• G. BrownM. Simpson
  • Biology
    Proceedings of the National Academy of Sciences of the United States of America
  • 1982
It is proposed that the rapid evolution of mtDNA relative to nuclear DNA is due only to silent changes and that amino acid-altering substitutions accumulate in nuclear and mtDNA at comparable rates.

Mitochondrial DNA sequences from a 7000-year old brain.

The sequences show that this ancient individual belonged to a mitochondrial lineage that is rare in the Old World and not previously known to exist among Native Americans, bringing to three the number of maternal lineages known to have been involved in the prehistoric colonization of the New World.

Ancient DNA: extraction, characterization, molecular cloning, and enzymatic amplification.

  • S. Pääbo
  • Biology
    Proceedings of the National Academy of Sciences of the United States of America
  • 1989
The polymerase chain reaction can be used to amplify and study short mitochondrial DNA sequences that are of anthropological and evolutionary significance and opens up the prospect of performing diachronical studies of molecular evolutionary genetics.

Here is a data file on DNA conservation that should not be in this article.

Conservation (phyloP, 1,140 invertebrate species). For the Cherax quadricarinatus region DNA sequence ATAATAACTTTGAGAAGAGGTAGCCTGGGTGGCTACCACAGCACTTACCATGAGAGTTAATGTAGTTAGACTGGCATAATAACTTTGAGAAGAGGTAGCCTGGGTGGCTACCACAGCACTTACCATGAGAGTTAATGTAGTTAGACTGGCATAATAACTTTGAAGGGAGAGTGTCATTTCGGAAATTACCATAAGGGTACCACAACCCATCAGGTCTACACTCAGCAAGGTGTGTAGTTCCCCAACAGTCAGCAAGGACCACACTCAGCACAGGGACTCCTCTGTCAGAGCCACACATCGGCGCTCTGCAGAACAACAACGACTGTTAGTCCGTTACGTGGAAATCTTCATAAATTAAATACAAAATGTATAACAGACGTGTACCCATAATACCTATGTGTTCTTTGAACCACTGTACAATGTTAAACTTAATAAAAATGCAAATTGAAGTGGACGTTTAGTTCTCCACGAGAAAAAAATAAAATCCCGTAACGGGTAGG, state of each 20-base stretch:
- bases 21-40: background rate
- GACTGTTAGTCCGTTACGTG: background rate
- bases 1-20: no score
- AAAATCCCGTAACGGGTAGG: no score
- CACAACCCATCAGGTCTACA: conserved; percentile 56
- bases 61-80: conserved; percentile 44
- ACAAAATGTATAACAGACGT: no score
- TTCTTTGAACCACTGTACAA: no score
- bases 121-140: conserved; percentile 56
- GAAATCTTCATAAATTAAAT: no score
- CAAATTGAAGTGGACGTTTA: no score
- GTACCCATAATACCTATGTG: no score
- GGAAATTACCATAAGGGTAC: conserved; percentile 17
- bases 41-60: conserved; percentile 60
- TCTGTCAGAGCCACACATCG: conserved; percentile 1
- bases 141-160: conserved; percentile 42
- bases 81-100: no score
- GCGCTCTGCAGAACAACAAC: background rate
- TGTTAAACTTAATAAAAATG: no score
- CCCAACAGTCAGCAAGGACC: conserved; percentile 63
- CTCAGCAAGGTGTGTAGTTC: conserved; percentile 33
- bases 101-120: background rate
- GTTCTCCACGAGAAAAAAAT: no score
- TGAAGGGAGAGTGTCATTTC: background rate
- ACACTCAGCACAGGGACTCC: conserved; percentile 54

Length mutations in human mitochondrial DNA: direct sequencing of enzymatically amplified DNA.

Phylogenetic analysis suggests that this deletion in region V occurred only once during the evolution of modern types of human mtDNA and that it will be a valuable anthropological marker for peoples of East Asian origin.


  • J. Felsenstein
  • Economics
    Evolution; international journal of organic evolution
  • 1985
The recently‐developed statistical method known as the “bootstrap” can be used to place confidence intervals on phylogenies and shows significant evidence for a group if it is defined by three or more characters.

Sequence and organization of the human mitochondrial genome

The complete sequence of the 16,569-base pair human mitochondrial genome is presented and shows extreme economy in that the genes have none or only a few noncoding bases between them, and in many cases the termination codons are not coded in the DNA but are created post-transcriptionally by polyadenylation of the mRNAs.

Enzymatic amplification of beta-globin genomic sequences and restriction site analysis for diagnosis of sickle cell anemia.

Two new methods were used to establish a rapid and highly sensitive prenatal diagnostic test for sickle cell anemia. The first involves the primer-mediated enzymatic amplification of specific